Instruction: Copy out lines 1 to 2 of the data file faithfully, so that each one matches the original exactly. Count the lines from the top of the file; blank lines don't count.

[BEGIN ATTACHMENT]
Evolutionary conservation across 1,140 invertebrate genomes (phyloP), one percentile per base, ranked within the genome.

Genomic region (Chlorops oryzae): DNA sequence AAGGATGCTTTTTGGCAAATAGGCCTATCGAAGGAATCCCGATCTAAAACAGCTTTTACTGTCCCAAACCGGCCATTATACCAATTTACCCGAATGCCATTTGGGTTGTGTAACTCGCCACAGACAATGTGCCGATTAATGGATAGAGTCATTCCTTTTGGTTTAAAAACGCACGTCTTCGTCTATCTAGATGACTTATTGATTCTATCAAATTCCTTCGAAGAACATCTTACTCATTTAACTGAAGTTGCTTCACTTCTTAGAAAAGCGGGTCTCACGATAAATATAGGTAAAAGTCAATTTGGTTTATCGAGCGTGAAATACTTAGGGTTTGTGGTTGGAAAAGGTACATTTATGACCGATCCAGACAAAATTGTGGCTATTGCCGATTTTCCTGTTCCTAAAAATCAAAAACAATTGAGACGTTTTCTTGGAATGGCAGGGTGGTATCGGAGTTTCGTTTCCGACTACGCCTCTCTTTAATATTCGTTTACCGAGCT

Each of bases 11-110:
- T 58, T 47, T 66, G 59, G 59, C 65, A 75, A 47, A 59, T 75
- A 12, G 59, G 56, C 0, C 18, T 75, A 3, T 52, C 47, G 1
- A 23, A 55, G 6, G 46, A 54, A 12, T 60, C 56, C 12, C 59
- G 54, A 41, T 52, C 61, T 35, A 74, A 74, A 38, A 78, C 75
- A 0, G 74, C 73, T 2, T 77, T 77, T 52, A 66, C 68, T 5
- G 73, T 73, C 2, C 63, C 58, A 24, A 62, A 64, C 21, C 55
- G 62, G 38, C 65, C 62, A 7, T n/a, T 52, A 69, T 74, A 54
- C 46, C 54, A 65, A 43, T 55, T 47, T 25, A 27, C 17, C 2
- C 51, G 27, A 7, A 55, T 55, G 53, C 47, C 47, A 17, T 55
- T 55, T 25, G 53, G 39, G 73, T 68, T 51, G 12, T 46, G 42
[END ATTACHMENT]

Evolutionary conservation across 1,140 invertebrate genomes (phyloP), one percentile per base, ranked within the genome.

Genomic region (Chlorops oryzae): DNA sequence AAGGATGCTTTTTGGCAAATAGGCCTATCGAAGGAATCCCGATCTAAAACAGCTTTTACTGTCCCAAACCGGCCATTATACCAATTTACCCGAATGCCATTTGGGTTGTGTAACTCGCCACAGACAATGTGCCGATTAATGGATAGAGTCATTCCTTTTGGTTTAAAAACGCACGTCTTCGTCTATCTAGATGACTTATTGATTCTATCAAATTCCTTCGAAGAACATCTTACTCATTTAACTGAAGTTGCTTCACTTCTTAGAAAAGCGGGTCTCACGATAAATATAGGTAAAAGTCAATTTGGTTTATCGAGCGTGAAATACTTAGGGTTTGTGGTTGGAAAAGGTACATTTATGACCGATCCAGACAAAATTGTGGCTATTGCCGATTTTCCTGTTCCTAAAAATCAAAAACAATTGAGACGTTTTCTTGGAATGGCAGGGTGGTATCGGAGTTTCGTTTCCGACTACGCCTCTCTTTAATATTCGTTTACCGAGCT